Powell and Pressburger and More

“Many aspects of time, from the dry precision of date and hour to the flights of remembrance and regret, are distilled in a single scene from Michael Powell and Emeric Pressburger’s The Life and Death of Colonel Blimp (1943),” writes Imogen Sara Smith in the latest entry in the current Reverse Shot symposium on time. This scene “builds to a majestic speech, filmed in a single three-and-a-half-minute take and delivered by [Anton] Walbrook with hypnotic intensity . . . It is the crowning masterpiece of screenwriter Emeric Pressburger.” Above: Pressburger on the left, Powell on the right.

Premonition Following an Evil Deed (1995) was David Lynch’s contribution to the anthology film Lumière and Company, a tribute to the Lumière brothers and a celebration of the first century of cinema,” writes Cristina Álvarez López in the Notebook. “A project of this kind always poses a difficult temptation toward easy nostalgia; that’s why some of the most interesting efforts here are those of directors able to maintain a link with early cinema without overlooking the 100 years of history that film has behind it. In this category, Lynch’s short stands out.”

“For critics such as Fred Camper, the 1980s were a period of mournful decline for experimental cinema in the United States,” writes Erika Balsom for frieze. “Was it a coincidence that the so-called ‘end of the avant-garde’ arrived just as women were asserting a central place within it? Not all saw the situation as one of crisis. In his landmark 1989 article, ‘Towards a Minor Cinema,’ Tom Gunning discerned a spirited renewal of the field in a diverse group of filmmakers who were leaving behind an earlier generation’s academicism in films that ‘assert no vision of conquest, make no claims to hegemony’. Among them was Peggy Ahwesh. Gunning’s epigraph, borrowed from Gilles Deleuze and Félix Guattari’s book on Franz Kafka, pithily captures Ahwesh’s stance on aesthetics and social life alike: ‘To hate all languages of masters.’”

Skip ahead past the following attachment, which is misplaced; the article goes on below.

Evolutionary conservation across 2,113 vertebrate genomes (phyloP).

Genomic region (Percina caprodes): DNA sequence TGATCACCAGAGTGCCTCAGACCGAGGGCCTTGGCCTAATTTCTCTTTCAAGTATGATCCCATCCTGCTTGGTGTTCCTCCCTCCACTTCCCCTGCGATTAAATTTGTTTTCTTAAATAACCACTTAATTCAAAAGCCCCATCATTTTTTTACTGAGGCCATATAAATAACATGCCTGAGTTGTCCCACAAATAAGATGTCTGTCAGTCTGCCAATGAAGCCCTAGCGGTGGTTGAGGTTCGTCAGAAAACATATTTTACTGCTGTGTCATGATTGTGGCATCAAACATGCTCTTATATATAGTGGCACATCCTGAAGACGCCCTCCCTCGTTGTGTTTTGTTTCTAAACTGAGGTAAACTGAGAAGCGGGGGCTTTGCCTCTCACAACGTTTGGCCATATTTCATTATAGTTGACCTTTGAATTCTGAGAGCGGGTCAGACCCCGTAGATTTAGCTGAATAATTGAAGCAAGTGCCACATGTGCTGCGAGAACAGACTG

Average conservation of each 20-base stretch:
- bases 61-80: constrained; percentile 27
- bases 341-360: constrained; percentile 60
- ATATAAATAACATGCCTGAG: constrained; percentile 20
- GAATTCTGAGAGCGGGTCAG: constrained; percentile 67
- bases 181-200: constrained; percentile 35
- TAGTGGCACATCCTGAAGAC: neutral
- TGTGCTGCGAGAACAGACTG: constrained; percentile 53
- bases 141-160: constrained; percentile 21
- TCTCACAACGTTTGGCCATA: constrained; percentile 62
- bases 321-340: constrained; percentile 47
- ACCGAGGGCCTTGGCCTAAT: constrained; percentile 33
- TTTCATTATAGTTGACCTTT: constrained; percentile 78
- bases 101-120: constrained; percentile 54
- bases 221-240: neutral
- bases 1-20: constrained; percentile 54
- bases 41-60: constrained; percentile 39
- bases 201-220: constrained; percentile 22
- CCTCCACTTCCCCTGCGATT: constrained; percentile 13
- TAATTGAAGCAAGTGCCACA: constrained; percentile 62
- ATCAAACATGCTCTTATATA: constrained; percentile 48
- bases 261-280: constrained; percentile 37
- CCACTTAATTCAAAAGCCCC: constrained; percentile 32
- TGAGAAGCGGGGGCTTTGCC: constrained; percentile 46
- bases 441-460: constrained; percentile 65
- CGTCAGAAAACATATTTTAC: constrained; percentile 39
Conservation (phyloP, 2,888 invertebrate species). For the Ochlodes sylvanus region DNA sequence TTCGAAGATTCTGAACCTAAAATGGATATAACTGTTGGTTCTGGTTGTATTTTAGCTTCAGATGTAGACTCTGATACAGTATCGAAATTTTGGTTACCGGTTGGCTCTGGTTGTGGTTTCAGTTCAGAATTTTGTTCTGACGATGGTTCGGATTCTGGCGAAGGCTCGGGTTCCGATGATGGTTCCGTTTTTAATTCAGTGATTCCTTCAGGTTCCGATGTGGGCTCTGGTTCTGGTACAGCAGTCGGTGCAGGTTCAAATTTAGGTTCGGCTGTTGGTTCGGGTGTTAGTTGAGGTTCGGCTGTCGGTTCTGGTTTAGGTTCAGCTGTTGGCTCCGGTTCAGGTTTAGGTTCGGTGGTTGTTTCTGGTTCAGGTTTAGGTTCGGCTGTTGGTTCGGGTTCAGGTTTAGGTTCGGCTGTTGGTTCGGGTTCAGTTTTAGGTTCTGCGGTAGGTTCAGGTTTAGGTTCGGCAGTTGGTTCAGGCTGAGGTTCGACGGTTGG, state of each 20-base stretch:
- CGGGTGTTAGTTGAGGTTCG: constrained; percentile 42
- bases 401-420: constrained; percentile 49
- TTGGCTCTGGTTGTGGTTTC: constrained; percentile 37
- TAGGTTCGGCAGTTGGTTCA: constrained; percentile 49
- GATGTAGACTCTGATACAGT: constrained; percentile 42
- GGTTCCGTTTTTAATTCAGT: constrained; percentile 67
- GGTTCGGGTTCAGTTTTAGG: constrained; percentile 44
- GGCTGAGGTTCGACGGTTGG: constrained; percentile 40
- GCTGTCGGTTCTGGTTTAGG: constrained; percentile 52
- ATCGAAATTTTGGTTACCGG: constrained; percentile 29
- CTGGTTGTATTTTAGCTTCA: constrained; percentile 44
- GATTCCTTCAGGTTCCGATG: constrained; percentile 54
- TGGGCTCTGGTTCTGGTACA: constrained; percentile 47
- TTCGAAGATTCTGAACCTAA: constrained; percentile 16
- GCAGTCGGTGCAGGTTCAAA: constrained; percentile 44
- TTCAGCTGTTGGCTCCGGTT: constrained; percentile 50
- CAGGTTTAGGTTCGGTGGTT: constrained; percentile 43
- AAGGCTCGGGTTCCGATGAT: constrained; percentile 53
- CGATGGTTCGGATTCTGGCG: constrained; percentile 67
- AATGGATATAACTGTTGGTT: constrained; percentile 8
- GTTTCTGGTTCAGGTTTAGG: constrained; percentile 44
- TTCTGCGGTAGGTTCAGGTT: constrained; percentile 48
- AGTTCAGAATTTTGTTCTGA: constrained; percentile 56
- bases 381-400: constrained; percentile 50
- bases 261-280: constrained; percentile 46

Hossein Khandan’s Waiting for Kiarostami “is the second tribute to the late master made after his death,” writes Ali Moosavi for Film International. “While Seifollah Samadian’s 76 Minutes and 15 Seconds With Abbas Kiarostami was a collection of home-movie-type films shot by Samadian when accompanying Kiarostami on his photography outings and other trips, Waiting for Kiarostami is made in the same mold of docu-fiction favored by the legendary director.”

“I have spent large chunks of my life in repertory movie theaters,” writes Phillip Lopate for the New York Review of Books. “A new study by Ben Davis, Repertory Movie Theaters of New York City: Havens for Revivals, Indies and the Avant-Garde, 1960-1994, with copious photographs, has just been published. I confess I approached it with trepidation, fearing it would get wrong somehow the passion to which I had given so much time and energy . . . As it turns out, Davis has done a superb job (I was almost disappointed not to be disappointed) of capturing the phenomenon . . . ‘It was not the VCR revolution that did the theater in,’ Davis explains, ‘but the real estate revolution. Much like the closing of the Elgin, the Bleecker’s closing pitted a real estate developer who saw the property as a profitable investment against a theater owner who treasured it as a cultural resource. It was a doomed struggle.’”

Adaptations of Mary Shelley’s Frankenstein (1818) “are richly diverse, but they are all descendants of Shelley’s parable of unnatural conception, even when the offspring of said conception vary and wander far away from their source,” writes Rumsey Taylor. “This aspect is singularly distilled in the output of British film studio Hammer Films, beginning in the 1950s.”

Clip from Kogonada’s Columbus Story, a short shot to accompany his feature Columbus.

At Ioncinema, Nicholas Bell writes up a list of the “Top 10 World Cinema Filmmakers Missing in Action,” directors such as Catherine Breillat and Samira Makhmalbaf whom we haven’t heard from in a while and who don’t seem to have any projects lined up for the immediate future, either.


Christopher Nolan is on the cover of Variety, and Brent Lang’s spoken not only with the director of Dunkirk, but also with Steven Spielberg, who lent Nolan a pristine print of Saving Private Ryan to show to his crew, and with Paul Thomas Anderson, who says that Dunkirk’s “practically wordless structure was so exciting to me.”

For Slant, Chuck Bowen talks with Amy Seimetz about The Girlfriend Experience, “her methods of coaxing and achieving a ‘live wire’ atmosphere,” and Elise Nakhnikian asks Joe Berlinger “why audiences have responded much better to Intent to Destroy than distributors have.”

The inaugural edition of the Pingyao Crouching Tiger Hidden Dragon International Film Festival wrapped on Saturday and, for Cineuropa, Marta Bałaga talks with organizers Jia Zhangke and Marco Müller about its purpose and program.

In Other News